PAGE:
December 2011 Pick Six: Christmas Songs

Ken Morton, Jr. | December 23rd, 2011

1. Alan Jackson — “Let It Be Christmas”
As he showed with “Where Were You” in the aftermath of 9/11, Alan Jackson has a remarkable knack for capturing the national mood in song, illuminating and awakening our essential humanity with exactly the right words at exactly the right time. He proves equally adept at cutting through the silly decorations and frenetic gift-buying to the true heart of the holiday season in “Let It Be Christmas,” as pure and uncynical a yuletide classic as has been composed in my lifetime. –CM Wilcox

 

2. Willie Nelson – “Pretty Paper”

Way back when I was a kid and more interested in early 80s rock bands, I was “subjected” to all kinds of country music by parents while sitting on the pleather back seat of our family’s baby blue Lincoln Continental. Nowadays, those same songs bring me great comfort and memories of those special days. Nelson’s version of “Pretty Paper” is one of those songs that instantly bring me back. –Ken Morton, Jr.

 

3. Alan Jackson — “I Only Want You for Christmas”

While I don’t normally associate Christmas with shots of whiskey and swinging bar doors, I gladly honky-tonk up my holiday tunes. Alan Jackson’s Honky Tonk Christmas fits the bill with country weepers, a Merle Haggard cover and a previously taped track with Keith Whitley. My favorite tune on the album is “I Only Want You for Christmas,” because it ties together Jackson’s signature humor and charisma in one neat (red and green) package — and reminds me of nineties-era Christmas mornings when my biggest concern was which Barbie Dream House Santa had delivered my way. – Karlie Justus

 

4. Robert Earl Keen — “Merry Christmas from the Family”

Yeah, the Rockwell-esque Christmas Day scenes are all well and good, but they’re hardly realistic. It’s much more likely to find some uncle passed out on the recliner in front of the TV, relatives that you’re not sure how you’re related to and all the assorted griping and sniping that comes with holiday stress. Robert Earl Keen’s whacked-out masterpiece celebrates the warts-and-all spirit of Christmas. — Sam Gazdziak

 

5. Alan Jackson — “Silent Night”

With the hectic pace of the holidays, it’s difficult to find time to appreciate the ample blessings in our lives. Regardless of singer or genre, “Silent Night” always radiates with a graceful calm and reinforces the special bond between mother and child. In our mile-a-minute world, the song is a quiet plea for peace and comfort. — Blake Boldt

 

6. Bela Fleck — “Jingle Bells”

Aside from the fact that our ceramic, illuminated Christmas village always has a red-light district, we’re much for tradition in my family: for Christmas dinner as a kid I’d often end up chowing down puri and shaak made by my Indian grandmother rather than ham or turkey. This is probably why Fleck’s version of the otherwise execrable  “Jingle Bells” appeals to me. It’s recognizable as the Christmas classic, but the Tuvan throat-singing (from Alash) and jazz banjo make it weird and wonderful, just like those Christmases as a kid. — Juli Thanki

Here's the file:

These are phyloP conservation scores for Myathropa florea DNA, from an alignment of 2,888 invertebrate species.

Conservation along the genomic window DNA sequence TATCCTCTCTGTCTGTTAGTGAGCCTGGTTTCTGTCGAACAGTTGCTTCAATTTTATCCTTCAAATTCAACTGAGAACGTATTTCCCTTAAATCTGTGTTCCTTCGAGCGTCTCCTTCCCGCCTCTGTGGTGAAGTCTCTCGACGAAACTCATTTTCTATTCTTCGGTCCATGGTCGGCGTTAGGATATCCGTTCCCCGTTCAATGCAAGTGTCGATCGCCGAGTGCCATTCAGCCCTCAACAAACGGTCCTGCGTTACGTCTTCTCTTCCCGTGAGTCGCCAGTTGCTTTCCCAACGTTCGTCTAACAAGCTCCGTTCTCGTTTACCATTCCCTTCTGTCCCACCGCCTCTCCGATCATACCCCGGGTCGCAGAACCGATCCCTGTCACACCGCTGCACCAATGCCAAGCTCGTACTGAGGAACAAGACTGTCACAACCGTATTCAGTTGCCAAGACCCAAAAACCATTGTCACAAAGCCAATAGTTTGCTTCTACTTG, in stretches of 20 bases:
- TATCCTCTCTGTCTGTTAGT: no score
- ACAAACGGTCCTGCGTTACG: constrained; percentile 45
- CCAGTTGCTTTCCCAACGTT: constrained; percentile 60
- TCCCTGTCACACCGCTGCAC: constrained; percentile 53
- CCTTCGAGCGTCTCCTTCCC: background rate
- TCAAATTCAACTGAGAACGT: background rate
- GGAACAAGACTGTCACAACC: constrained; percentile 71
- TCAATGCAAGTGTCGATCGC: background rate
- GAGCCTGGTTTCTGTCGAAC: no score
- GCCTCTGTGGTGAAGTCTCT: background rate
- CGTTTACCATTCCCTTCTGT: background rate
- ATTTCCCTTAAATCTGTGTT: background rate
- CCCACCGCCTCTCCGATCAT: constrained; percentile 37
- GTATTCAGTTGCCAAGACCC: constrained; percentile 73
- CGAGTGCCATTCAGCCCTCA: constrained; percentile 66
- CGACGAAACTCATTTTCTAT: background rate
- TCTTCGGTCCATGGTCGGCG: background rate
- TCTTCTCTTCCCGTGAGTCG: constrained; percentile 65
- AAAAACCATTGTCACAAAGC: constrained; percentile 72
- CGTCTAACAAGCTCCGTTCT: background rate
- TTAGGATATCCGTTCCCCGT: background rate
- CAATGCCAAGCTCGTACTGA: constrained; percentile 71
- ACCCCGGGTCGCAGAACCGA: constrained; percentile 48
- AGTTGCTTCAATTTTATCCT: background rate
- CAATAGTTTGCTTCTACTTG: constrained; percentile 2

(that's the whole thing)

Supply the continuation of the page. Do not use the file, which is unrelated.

1. SamB
    December 23, 2011 at 8:48 am

    There’s so many Christmas songs that I do really love, and one thing I love about being into country music is that so many artists record Christmas songs and Christmas albums.

    My favourite album is probably Gretchen Peters’ Northern Lights, which I actually wrote about today on my blog.

    I also really love O Holy Night, though I’m still to find *the* definitive version for me. Others I enjoy listening to at this time of year include Kathy Mattea’s versions of Mary Did You Know and O Come All Ye Faithful (the latter from Charlie Daniels’ album), Trisha Yearwood singing There’s a New Kid in Town and the whole of Patty Loveless’s Bluegrass and White Snow.

    And I’d never heard any of these songs above before, actually, but really enjoying the Alan Jackson ones, in particular, thanks :)

  2. Karlie
    December 23, 2011 at 10:14 am

    Alan’s just so dang good.

  3. C.M. Wilcox
    December 23, 2011 at 1:16 pm

    If I had known Alan was going to be so well-represented, I probably would have gone with “If We Make It Through December” or “Christmas Cookies” instead. But since his Christmas albums are two of my favorites, I can’t say I’m upset about AJ making up 50% of this list, either.

  4. Ken Morton, Jr.
    December 23, 2011 at 1:37 pm

    Around these parts, there’s no need to be an Alan Jackson apologist.

  5. Rick
    December 23, 2011 at 8:20 pm

    Its a shame there isn’t a music video for Amber Dotson’s excellent version of “Blue Christmas”. The low rent but similar Julie Roberts’ version briefly played on the “Hart of Dixie” TV show a few weeks back was quite lackluster in comparison. Oh well…

    Based on Juli’s selection, I’d like to wish her a Very Curry Christmas! (lol)

  6. luckyoldsun
    December 23, 2011 at 8:40 pm

    If you listen to some of the “I’m-country-and-I’ll kick-your-ass” singers and “I’m-more-Christmas-than-you” news channels and radio commentators, the Christmas season seems to be mostly about keeping score and hectoring this-or-that business or politician for being Christmas-deficient.

    Alan Jackson sort of stands out for NOT pandering to that contingent and for creating modern Christmas songs that sound sincere and positive.

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